# Booleans

One of the core features of any programming language is the ability to conditionally execute a segment of code. This means that a program will run a segment of code *only if* a given condition is met.

Consider a banking application that can remind you when a bill is due. The application will notify you that a bill is due soon, but *only if* the bill has not already been paid.

The condition for the above example is: Send a notification of an upcoming bill only if the statement “the bill is unpaid” is true. In order to state something like this in JavaScript, we need to understand how programming languages represent true and false.

## Boolean Values

The JavaScript data type for storing true and false values is `boolean`

, named after the British mathematician George Boole.

George Boole created Boolean Algebra , which is the basis of all modern computer arithmetic.

There are only two **boolean values**—`true`

and `false`

. JavaScript is case-sensitive, so `True`

and `False`

are *not* valid boolean values.

```
console.log(true);
console.log(typeof true);
console.log(typeof false);
```

**Console Output**

```
true
boolean
boolean
```

The values `true`

and `false`

are *not* strings. If you use quotes to surround booleans (`"true"`

and `"false"`

), those values become strings.

```
console.log(typeof true);
console.log(typeof "true");
```

**Console Output**

```
boolean
string
```

## Boolean Conversion

As with the number and string data types, the boolean type also has a conversion function, `Boolean`

. It works similarly to the `Number`

and `String`

functions, attempting to convert a non-boolean value to a boolean.

Explore how `Boolean`

converts various non-boolean values.

```
console.log(Boolean("true"));
console.log(Boolean("TRUE"));
console.log(Boolean(0));
console.log(Boolean(1));
console.log(Boolean(''));
console.log(Boolean('LaunchCode'));
```

## Boolean Expressions

A **boolean expression** is an expression that evaluates to either `true`

or `false`

. The equality operator, `==`

, compares two values and returns true or false depending on whether the values are equal.

```
console.log(5 == 5);
console.log(5 == 6);
```

**Console Output**

```
true
false
```

In the first statement, the two operands are equal, so the expression evaluates to `true`

. In the second statement, 5 is not equal to 6, so we get `false`

.

We can also use `==`

to see that `true`

and `"true"`

are not equal.

`console.log(true == "true");`

**Console Output**

```
false
```

### Comparison Operators

The `==`

operator is one of six common **comparison operators**.

Operator | Description | Examples Returning `true` | Examples Returning `false` |
---|---|---|---|

Equal (`==` ) | Returns `true` if the two operands are equal, and `false` otherwise. | `7 == 7` `"dog" == "dog"` | `7 == 5` `"dog" == "cat"` |

Not equal (`!=` ) | Returns `true` if the two operands are not equal, and `false` otherwise. | `7 != 5` `"dog" != "cat"` | `7 != 7` `"dog" != "dog"` |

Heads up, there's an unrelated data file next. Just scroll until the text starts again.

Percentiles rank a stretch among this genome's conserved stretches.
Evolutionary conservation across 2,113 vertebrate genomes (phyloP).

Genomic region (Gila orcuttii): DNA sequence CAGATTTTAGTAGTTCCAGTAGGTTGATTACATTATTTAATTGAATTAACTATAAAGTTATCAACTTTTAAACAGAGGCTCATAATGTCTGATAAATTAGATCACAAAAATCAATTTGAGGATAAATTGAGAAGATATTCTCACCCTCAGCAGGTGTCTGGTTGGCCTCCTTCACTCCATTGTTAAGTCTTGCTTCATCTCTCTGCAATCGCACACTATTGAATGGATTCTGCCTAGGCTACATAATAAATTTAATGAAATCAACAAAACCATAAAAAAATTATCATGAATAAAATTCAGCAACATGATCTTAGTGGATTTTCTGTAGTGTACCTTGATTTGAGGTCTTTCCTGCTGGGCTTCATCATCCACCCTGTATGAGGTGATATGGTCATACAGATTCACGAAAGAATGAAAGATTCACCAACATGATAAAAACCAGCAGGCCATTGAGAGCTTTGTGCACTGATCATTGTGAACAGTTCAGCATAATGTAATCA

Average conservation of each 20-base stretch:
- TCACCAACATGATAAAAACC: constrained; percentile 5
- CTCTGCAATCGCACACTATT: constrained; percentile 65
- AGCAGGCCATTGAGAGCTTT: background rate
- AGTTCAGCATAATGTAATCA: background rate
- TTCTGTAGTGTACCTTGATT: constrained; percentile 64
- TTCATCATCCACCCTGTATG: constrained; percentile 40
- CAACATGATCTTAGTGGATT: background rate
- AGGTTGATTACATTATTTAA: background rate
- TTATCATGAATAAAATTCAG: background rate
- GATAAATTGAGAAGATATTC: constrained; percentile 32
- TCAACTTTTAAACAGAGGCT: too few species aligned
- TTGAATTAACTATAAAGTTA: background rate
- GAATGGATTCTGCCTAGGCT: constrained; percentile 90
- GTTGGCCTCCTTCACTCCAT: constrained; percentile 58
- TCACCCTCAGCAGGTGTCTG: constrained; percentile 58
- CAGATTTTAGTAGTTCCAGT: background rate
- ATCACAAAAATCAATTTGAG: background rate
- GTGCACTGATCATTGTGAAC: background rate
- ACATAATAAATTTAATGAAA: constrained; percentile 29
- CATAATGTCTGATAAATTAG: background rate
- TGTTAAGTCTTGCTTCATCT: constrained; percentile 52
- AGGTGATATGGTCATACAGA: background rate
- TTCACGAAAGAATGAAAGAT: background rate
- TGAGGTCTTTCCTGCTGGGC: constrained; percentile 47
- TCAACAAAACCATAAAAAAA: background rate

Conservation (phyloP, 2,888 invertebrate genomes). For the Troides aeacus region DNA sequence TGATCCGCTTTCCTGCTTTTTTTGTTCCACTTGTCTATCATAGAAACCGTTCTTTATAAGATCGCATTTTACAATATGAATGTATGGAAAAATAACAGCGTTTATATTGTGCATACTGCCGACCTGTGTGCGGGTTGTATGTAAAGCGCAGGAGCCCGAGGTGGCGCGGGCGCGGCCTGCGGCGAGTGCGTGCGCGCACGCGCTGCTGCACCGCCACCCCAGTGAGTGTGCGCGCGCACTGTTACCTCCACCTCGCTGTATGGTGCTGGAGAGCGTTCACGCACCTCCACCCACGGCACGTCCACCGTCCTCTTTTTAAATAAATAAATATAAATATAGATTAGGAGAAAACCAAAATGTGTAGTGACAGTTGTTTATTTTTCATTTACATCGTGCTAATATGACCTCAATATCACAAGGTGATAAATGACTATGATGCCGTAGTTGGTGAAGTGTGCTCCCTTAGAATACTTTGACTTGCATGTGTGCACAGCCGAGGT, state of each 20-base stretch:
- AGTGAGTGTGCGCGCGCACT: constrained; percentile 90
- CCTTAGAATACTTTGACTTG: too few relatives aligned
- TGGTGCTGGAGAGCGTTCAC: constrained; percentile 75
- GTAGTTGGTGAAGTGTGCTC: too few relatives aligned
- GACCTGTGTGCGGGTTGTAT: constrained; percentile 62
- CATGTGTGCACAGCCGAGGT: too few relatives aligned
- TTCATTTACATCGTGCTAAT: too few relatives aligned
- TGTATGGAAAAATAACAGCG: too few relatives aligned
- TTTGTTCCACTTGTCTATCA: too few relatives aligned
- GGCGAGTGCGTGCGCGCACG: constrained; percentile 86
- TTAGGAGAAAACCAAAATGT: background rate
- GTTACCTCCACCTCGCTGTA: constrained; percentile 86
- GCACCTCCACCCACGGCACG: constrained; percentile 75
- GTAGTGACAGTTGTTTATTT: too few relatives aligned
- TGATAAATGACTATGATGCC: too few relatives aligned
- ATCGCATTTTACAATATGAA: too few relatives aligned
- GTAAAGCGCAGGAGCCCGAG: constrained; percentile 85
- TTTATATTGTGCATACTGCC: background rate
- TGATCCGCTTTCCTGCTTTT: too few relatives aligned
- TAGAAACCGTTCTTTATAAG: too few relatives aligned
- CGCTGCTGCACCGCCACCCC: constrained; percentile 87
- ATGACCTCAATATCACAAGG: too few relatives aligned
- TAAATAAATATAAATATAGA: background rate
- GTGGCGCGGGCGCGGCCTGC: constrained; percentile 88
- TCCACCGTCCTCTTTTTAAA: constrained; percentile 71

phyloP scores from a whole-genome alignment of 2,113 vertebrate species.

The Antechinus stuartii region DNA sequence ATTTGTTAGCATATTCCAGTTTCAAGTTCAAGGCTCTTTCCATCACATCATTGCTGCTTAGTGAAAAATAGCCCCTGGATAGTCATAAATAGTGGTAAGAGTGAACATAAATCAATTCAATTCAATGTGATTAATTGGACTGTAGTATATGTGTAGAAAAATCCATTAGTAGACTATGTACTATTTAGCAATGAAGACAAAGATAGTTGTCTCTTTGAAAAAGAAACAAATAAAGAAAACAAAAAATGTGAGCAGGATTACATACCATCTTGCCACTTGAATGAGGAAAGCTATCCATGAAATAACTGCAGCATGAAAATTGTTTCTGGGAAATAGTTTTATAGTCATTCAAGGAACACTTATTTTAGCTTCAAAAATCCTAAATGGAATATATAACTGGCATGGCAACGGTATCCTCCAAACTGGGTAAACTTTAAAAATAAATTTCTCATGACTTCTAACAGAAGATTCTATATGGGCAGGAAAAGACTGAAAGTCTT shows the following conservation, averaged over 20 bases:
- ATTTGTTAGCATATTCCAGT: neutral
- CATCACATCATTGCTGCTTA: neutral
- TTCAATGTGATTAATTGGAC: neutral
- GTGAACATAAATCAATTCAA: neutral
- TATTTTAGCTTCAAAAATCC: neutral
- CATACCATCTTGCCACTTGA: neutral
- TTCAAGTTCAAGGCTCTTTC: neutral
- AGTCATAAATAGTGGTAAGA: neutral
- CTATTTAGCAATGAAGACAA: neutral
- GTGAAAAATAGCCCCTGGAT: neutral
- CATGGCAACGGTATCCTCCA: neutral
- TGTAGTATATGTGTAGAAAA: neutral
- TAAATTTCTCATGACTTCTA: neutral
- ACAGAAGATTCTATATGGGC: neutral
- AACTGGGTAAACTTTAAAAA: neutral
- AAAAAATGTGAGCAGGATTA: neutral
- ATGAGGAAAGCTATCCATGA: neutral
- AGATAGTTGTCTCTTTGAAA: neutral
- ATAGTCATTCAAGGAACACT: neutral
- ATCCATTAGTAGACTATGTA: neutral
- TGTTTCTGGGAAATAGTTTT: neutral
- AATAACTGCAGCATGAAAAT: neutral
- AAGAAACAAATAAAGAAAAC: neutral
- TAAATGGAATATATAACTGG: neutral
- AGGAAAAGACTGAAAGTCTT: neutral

Greater than (`>` ) | Returns `true` if the left-hand operand is greater than the right-hand operand, and `false` otherwise. | `7 > 5` and `'b' > 'a'` | `5 > 7` and `'a' > 'b'` |

Less than (`<` ) | Returns `true` if the left-hand operand is less than the right-hand operand, and `false` otherwise. | `5 < 7` and `'a' < 'b'` | `7 < 5` and `'b' < 'a'` |

Greater than or equal (`>=` ) | Returns `true` if the left-hand operand is greater than or equal to the right-hand operand, and `false` otherwise. | `7 >= 5` , `7 >= 7` , `'b' >= 'a'` , and `'b' >= 'b'` | `5 >= 7` `'a' >= 'b'` |

Less than or equal (`<=` ) | Returns `true` if the left-hand operand is less than or equal to the right-hand operand, and `false` otherwise. | `5 <= 7` , `5 <= 5` , `'a' <= 'b'` , and `'a' <= 'a'` | `7 <= 5` and `'b' <= 'a'` |

Although these operations are probably familiar, the JavaScript symbols are different from the mathematical symbols. A common error is to use a single equal sign (`=`

) instead of a double equal sign (`==`

). Remember that `=`

is an *assignment* operator and `==`

is a *comparison* operator. Also note that `=<`

and `=>`

are not recognized operators.

An equality test is *symmetric*, meaning that we can swap the places of the operands and the result is the same. For a variable `a`

, if `a == 7`

is `true`

then `7 == a`

is also `true`

. However, an assignment statement is not symmetric: `a = 7`

is legal while `7 = a`

is not.

If you explore the equality operator in more depth, you will find some surprises. For example, the following comparisons return `true`

:

`7 == "7"`

`0 == false`

`0 == ''`

We will explore the nuances of `==`

in the upcoming section equality
, and introduce two new operators, `===`

and `!==`

, that will align more closely with our intuitive notion of equality.

## Check Your Understanding

Under which conditions does `Boolean`

convert a string to `true`

?

- Only when the string is
`"true"`

. - Whenever the string contains any non-whitespace character.
- Whenever the string is non-empty.
- Never. It converts all strings to
`false`

.

Which of the following is a Boolean expression? Select all that apply.

a. `3 == 4`

b. `3 + 4`

c. `3 + 4 === 7`

d. `"false"`